If you create CD-ROMs with a CD-ROM recording device (sometimes called a "cutter"), you may want to label them. This is a controversial topic since CD-ROM manufacturers say that labeling a CD-ROM will cause problems and instability while the labeling folks feel that a "magic marker" will eventually destroy the CD-ROM. I haven't seen any scientific evidence for either side and I'm not exactly sure which method is best, so ALL of my CD-ROMS have NO labels and NO writing - all labels are placed on the CD-ROM jewel box. This doesn't cause me problems, since each CD-ROM is in a jewel box, but I MUST put each CD-ROM back into the proper case. When I create music CD-ROMs for friends, from their own original music, I used the Neato CD-ROM kit which consists of 3 different parts -- the physical label applicator, the labels themselves and the software that prints the actual labels.
The physical label application device consists of two parts, one of which looks like a plastic tortilla bowl with a hole in it and the other looks like a toy top. The unit applies labels very well, but the only instructions on how to use the device are on the outside of the box, so don't forget to save your box!
The labels are good quality with three labels per sheet. Although this configuration saves paper, it can cause problems with many printers, since few printers can print the entire 8.5 inches edge to edge. If you have a printer that can handle these labels, you can save on the number of pages you print by 50%.
The software is capable of printing both two up and three up CD labels along with 4 page booklets, covers and bottom jackets for the CD jewel case. The program comes on a CD, runs in Windows 3.1 and above. The software made nice pretty labels, but I had some problems.
It took me many attempts to get the labels aligned to the test sheet that they had packed in the box. When I decided to see how accurately this test sheet simulated an actual label sheet, I found that it was over a quarter inch off!. Because it was so far off, I would advise to NEVER use this sheet as a guide.
The software can print an alignment label consisting of 3 circles. I tried to use this many times, but it is quite difficult to line up 3 circular objects, especially when the critical outer edges are cut off by the printer, because they are outside the printable area.
After trying over 12 times, I finally gave up. I was using a Hewlett Packard LaserJet ///D (3D) which prints very accurately on other preprinted stock. I have used Avery's Label Pro software in the past and they have a quick way to line up the printer. They include a special sheet in the package that you use to calibrate your printer. This sheet consists of 3 sets of colored lines with numbers. You simply enter the number of the line closest to the line printer by your printer. After you enter the three numbers, you are all set.
Neato asks for four values, the horizontal and vertical offset and a horizontal and vertical scaling factor. Neato's values makes sense from a programming perspective, and the Avery Label Pro software probably has to internally compute these same factors, alignment with Label Pro is generally easier.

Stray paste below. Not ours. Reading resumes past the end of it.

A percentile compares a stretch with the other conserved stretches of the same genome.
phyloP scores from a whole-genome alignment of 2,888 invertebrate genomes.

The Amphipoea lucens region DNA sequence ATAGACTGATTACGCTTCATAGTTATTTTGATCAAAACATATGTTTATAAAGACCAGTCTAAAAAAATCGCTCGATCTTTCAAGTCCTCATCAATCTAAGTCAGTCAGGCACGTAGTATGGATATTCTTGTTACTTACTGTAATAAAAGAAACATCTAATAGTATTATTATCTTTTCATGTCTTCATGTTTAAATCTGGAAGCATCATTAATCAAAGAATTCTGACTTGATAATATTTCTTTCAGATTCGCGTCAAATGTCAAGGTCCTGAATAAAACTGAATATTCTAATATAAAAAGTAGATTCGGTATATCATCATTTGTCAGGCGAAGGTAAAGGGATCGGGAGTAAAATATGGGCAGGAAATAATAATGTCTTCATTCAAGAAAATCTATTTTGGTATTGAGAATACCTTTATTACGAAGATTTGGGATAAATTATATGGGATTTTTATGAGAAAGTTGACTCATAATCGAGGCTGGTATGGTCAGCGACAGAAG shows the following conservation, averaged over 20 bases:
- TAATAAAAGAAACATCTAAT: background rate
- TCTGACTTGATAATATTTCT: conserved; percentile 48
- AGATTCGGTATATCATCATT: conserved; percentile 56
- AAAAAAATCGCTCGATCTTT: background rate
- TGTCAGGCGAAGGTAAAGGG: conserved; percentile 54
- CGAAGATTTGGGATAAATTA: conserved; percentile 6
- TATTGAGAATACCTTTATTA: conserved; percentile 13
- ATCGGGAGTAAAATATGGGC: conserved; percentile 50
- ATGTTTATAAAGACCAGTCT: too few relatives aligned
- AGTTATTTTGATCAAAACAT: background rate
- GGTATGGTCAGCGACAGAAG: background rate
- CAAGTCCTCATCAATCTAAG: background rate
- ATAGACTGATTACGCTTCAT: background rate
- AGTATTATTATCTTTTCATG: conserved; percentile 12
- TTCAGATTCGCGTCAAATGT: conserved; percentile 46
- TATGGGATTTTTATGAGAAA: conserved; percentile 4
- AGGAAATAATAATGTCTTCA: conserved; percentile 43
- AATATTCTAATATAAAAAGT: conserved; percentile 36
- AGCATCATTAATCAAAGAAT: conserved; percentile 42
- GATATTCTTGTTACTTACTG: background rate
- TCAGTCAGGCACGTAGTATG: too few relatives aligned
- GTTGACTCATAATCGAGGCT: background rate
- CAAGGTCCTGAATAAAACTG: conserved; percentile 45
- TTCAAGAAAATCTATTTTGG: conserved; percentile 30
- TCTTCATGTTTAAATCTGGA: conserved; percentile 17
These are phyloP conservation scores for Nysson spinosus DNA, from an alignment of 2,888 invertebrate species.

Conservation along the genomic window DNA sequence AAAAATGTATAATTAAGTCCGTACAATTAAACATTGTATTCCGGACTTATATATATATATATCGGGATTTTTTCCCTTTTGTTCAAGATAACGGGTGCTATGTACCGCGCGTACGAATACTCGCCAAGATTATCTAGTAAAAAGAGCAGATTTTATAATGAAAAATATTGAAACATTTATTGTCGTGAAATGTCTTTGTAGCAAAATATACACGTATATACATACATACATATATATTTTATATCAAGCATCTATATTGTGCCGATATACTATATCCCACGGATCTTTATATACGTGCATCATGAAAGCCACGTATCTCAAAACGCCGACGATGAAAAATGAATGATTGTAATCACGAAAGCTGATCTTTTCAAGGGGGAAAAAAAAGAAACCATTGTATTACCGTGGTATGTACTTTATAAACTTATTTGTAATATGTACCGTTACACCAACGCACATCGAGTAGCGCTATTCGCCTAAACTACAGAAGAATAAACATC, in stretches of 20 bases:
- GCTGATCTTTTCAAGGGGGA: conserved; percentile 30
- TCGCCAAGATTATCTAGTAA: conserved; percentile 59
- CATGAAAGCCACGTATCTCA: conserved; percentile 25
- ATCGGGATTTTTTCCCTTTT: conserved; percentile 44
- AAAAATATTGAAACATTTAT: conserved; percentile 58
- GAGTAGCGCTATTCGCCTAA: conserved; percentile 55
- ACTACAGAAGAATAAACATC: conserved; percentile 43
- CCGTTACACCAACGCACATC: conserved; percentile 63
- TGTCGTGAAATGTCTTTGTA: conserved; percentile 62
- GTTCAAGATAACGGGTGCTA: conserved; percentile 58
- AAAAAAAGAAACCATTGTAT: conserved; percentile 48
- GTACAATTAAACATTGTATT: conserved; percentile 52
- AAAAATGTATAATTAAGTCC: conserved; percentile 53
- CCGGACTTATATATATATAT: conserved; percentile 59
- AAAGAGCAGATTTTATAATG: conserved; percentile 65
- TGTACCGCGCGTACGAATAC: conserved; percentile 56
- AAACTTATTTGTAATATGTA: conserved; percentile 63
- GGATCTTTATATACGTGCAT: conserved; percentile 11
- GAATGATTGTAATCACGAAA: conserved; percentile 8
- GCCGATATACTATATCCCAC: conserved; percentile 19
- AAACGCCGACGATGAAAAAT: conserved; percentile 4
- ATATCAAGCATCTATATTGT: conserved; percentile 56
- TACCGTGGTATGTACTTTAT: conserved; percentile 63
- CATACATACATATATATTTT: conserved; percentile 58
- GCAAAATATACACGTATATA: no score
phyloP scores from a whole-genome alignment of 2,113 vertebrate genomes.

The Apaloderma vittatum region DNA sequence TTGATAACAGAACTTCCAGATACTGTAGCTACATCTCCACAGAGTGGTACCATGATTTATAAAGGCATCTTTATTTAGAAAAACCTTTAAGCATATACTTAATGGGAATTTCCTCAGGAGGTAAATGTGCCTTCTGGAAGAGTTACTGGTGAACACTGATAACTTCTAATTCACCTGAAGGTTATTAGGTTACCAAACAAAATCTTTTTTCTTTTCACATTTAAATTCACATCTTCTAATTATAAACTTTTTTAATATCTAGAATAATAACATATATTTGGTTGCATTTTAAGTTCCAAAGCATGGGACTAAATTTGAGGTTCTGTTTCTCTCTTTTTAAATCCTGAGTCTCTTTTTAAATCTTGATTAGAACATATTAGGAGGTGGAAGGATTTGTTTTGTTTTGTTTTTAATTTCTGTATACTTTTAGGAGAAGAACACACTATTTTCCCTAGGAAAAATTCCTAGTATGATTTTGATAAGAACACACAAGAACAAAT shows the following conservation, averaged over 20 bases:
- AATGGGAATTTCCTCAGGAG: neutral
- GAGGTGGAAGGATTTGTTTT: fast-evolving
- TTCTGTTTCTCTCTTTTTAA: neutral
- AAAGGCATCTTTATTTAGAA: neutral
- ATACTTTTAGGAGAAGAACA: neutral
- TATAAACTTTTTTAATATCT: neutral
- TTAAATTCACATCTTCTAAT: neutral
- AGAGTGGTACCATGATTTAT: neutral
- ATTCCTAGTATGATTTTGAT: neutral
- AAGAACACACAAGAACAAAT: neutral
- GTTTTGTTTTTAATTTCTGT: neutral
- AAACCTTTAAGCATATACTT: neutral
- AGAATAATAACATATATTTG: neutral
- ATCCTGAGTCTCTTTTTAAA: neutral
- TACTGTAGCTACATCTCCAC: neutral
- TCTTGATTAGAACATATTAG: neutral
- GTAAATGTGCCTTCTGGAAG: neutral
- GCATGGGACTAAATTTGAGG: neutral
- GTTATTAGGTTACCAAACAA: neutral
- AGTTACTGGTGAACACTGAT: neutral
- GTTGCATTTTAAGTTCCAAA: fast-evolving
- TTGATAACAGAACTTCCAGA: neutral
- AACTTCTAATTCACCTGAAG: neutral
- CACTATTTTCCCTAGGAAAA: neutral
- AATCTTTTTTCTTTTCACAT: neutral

Each test page takes quite awhile to print using a 486-100 computer. In fact, printing seems very slow, so use a good monitor and a fast computer to preview.
The reason that you MUST get the printer calibrated perfectly is that the software does not print past the label edge - it only prints a graphic EXACTLY the size of the label. If the printer is not precisely aligned, you see big gaps on the edges.
If the software printed the pattern past the label edge, even if the label wasn't printed exactly on center, the only way you could tell would be to measure it. Now, it is quite obvious, because there are two blank crescents, one on the inside edge and one on the outside edge of the label. Even if your alignment is off by only a sixteenth of an inch, you will see an ugly white (depends on label color) crescent on both the inside and outside of the CD. The reason we never saw problems printing labels in the past is that we never printed graphics up to the edge of the label.
The program does have some great features like the colored pages that show pieces of colored background images that are included in the software. They are very nice and useful. I wish the printed images could be layered and had more ranges of sizes but they are definitely useful. The software runs reasonably, but is a bit slow on a 486-100 system. Therefore, I recommend that you use the system in the fastest machine you can find. The software features circular printing (where the text follows a circle) and this is very useful when making CD labels. I just wish that the software simply printed over the label edge. This way, you couldn't tell if the labels weren't perfectly aligned to your printer.
Good label applicator
Good quality labels included
Software supports 2 and 3 labels per page formats
Software supports circular printing and includes many backgrounds
Difficult alignment procedures - I gave up trying to align my printer.
Labels look bad if printer is not perfectly aligned
** Update: Company tells me that the alignment problem has been solved. We will make adjustments to this review when we review that version.
© 1997 Rick Smith All rights reserved.